In the past few years more than 12,000 dead Ash trees have been cut down in Cincinnati on publicly-owned land. According to documentary filmmaker Andrea Torrice, Cincinnati almost went broke trying to keep the invasion from damaging property and endangering citizens. In describing the infestation, she said, “It seemed to happen overnight.” Unfortunately, Cincinnati is not unique. Since emerald ash borer (EAB), an invasive Asian beetle, was first identified in 2002, communities all across the country have reported signs of EAB and face losing huge portions of their tree canopy. In total, it’s estimated EAB will kill between 50 to 100 million ash trees in the US and Canada.
The risk of emerald ash borer, however, is not just limited to canopy loss. The effects ripple through the ecosystem affecting other plants, animals and water supplies. Emerald ash borers eat tree bark and cut off access to the nutrients and water a tree needs to survive, and can kill an ash tree in as little as two years. Efforts aimed at reducing the spread of invasive species like EAB have proved costly for businesses that sell ash trees or wood products, property owners, and local and state governments alike.
We sat down with award-winning documentary filmmaker, Andrea Torrice to discuss her most recent film, Trees in Trouble. The film, which is set in Cincinnati, tells the story of America’s urban and community forests: their history, their importance to our health, economy and environment, and the threats they face today. Like many citizens, Torrice was not familiar with the spread of EAB and its impact on her neighborhood until she began to notice swaths of dead trees spray-painted for removal. Upon gaining a deeper understanding of the issue, she felt compelled to create a film that brought the issue to national attention. Torrice weaves together urban forestry history, public policy and science with personal stories to create a film designed to appeal to people of all ages.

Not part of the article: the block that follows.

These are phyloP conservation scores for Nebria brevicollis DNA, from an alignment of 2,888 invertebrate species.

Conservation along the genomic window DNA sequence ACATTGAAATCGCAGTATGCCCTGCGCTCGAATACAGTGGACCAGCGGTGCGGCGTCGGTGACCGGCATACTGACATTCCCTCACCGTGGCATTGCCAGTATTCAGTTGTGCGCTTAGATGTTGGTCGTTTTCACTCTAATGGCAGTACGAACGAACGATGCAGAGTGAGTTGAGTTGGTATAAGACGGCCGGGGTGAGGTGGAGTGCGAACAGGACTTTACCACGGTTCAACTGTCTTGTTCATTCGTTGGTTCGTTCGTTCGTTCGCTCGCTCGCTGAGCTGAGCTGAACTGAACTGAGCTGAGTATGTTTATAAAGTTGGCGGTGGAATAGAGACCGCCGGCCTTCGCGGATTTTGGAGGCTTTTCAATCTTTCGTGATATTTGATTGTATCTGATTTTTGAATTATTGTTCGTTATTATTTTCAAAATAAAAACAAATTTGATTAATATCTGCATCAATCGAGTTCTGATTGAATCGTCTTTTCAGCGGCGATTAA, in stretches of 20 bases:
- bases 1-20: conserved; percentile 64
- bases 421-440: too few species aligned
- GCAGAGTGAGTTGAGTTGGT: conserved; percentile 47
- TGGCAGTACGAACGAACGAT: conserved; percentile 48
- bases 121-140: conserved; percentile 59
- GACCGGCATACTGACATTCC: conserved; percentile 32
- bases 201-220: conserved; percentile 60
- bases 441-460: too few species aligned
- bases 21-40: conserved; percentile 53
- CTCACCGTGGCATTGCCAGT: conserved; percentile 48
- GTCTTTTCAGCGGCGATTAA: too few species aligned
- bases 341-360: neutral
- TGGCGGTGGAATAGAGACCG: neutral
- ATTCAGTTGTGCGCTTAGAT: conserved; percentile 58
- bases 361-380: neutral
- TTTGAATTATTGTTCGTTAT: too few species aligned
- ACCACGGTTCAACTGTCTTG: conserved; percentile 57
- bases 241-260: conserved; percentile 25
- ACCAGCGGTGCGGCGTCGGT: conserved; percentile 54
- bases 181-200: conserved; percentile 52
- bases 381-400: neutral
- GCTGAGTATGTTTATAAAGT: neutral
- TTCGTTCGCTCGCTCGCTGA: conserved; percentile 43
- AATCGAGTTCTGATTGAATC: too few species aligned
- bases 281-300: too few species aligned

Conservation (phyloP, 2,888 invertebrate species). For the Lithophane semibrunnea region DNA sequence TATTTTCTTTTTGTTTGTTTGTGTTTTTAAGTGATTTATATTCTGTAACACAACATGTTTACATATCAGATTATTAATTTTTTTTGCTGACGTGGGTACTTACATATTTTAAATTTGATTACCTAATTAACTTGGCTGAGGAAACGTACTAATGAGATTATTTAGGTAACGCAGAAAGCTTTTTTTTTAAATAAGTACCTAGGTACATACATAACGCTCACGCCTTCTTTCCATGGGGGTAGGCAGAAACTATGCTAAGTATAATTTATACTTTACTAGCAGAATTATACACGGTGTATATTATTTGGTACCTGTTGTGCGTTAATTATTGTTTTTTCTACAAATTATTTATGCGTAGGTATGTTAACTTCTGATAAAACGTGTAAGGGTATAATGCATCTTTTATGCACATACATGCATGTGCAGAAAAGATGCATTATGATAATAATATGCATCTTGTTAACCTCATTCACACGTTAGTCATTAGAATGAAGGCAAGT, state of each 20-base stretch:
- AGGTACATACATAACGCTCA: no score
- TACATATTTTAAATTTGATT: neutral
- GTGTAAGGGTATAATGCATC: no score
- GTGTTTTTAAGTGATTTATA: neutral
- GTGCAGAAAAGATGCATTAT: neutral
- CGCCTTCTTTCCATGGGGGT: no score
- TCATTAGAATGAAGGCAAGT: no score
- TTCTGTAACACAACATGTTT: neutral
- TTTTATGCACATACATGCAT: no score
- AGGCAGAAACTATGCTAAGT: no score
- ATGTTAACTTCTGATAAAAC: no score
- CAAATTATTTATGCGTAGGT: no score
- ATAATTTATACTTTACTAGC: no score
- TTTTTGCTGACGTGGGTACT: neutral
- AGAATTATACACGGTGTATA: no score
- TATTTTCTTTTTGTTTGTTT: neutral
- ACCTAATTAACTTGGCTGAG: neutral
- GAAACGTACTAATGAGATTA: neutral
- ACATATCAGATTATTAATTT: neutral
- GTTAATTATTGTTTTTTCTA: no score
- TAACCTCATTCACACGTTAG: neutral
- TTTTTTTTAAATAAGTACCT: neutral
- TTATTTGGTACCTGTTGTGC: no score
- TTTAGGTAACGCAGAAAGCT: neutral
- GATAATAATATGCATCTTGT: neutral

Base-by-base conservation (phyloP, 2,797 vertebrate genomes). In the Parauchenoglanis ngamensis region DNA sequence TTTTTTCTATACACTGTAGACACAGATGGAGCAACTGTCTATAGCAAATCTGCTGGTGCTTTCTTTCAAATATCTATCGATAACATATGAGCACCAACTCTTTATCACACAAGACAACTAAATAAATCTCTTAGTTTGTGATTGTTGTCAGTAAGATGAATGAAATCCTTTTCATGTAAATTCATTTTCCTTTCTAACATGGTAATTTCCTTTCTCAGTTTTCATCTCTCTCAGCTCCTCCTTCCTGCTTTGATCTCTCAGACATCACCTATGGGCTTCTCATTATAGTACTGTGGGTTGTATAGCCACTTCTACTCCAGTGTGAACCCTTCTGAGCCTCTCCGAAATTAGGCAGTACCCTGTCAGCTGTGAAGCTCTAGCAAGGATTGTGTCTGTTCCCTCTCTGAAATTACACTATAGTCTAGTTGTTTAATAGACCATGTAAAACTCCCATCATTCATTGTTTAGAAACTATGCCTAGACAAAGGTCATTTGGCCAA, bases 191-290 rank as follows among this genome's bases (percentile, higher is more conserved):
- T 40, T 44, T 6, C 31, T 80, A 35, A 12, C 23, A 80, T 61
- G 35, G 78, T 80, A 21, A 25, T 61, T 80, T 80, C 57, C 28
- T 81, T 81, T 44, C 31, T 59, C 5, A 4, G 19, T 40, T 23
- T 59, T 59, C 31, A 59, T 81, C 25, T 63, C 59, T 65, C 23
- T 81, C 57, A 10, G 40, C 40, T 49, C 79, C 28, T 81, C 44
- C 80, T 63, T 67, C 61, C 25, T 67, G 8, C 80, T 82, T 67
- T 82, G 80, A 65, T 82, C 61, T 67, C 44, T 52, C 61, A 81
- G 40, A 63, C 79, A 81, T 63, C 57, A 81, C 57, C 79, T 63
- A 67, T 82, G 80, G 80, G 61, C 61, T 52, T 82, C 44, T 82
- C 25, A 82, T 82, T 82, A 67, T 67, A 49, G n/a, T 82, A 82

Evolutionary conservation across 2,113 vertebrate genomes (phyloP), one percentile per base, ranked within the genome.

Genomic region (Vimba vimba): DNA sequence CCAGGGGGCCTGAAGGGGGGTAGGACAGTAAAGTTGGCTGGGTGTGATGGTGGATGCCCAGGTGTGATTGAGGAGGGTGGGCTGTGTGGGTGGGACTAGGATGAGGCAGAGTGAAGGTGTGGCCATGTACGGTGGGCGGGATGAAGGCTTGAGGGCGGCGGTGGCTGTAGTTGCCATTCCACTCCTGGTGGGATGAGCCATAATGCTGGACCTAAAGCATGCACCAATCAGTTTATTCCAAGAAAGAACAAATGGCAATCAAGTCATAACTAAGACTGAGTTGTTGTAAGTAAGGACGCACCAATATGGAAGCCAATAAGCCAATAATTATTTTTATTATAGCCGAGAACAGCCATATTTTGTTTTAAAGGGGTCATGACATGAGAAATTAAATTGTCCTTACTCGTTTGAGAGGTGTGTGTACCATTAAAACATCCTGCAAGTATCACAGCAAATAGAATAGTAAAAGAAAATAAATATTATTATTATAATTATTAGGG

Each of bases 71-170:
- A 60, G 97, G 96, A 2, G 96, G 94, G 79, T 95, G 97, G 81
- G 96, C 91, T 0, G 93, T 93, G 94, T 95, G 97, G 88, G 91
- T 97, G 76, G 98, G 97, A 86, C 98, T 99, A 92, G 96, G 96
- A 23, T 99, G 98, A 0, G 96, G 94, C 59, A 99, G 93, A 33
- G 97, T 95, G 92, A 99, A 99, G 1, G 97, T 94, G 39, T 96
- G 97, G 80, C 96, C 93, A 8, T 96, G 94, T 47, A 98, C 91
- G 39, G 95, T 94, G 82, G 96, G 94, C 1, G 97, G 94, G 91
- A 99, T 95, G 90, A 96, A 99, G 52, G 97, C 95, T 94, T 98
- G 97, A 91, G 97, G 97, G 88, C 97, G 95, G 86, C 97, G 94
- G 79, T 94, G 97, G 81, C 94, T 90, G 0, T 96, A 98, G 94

In addition to raising key questions about the challenges our forests face amidst climate change and the spread of invasive species, Trees in Trouble serves to educate citizens on the social, economic, environmental and health benefits trees provide. Throughout our conversation, Torrice was quick to highlight solutions communities can take to protect native trees such as increased monitoring and public awareness, all in an attempt to offer hope for the future. Torrice said, “Education about and awareness of EAB is a necessary first step in order to get citizens involved in the long-term preservation of our urban forests.” She encourages citizens to advocate for updated tree ordinances and to let their public officials know they support funding for the care and maintenance of our urban forests. At the same time, she acknowledges that local government cannot solve the problem alone.
In Cincinnati, for instance, a mandate requires the city to remove all infested ash trees on public land. The cost and scale of this removal project means the city can only afford to replant one tree for every three lost. Stories like this are not limited to Cincinnati, which is why Torrice believes the most successful initiatives to mitigate the effects of EAB are those that bring together multiple stakeholders.
The Taking Root initiative, which brought together 220 diverse organizations and partners across Ohio, Kentucky and Indiana, was started in response to the spread of EAB. The goal of the campaign is to address the current historic loss of our region’s tree canopy by planting trees, better managing local forests, promoting the benefits of healthy trees, and fostering a sense of stewardship among individuals and communities.
Ultimately, better management of our urban forests starts with a clear understanding of the trees in your inventory. Information on tree condition and biodiversity as well as ecosystem benefit calculations provide actionable insights for municipalities on where to focus finite resources, and can help local governments advocate for budget increases. Our urban canopy is a testament to the foresight and commitment of past generations, and without proper attention to the long-term care of trees we risk leaving future generations with substantially fewer trees.
Click here to see when Trees in Trouble is airing in your area.
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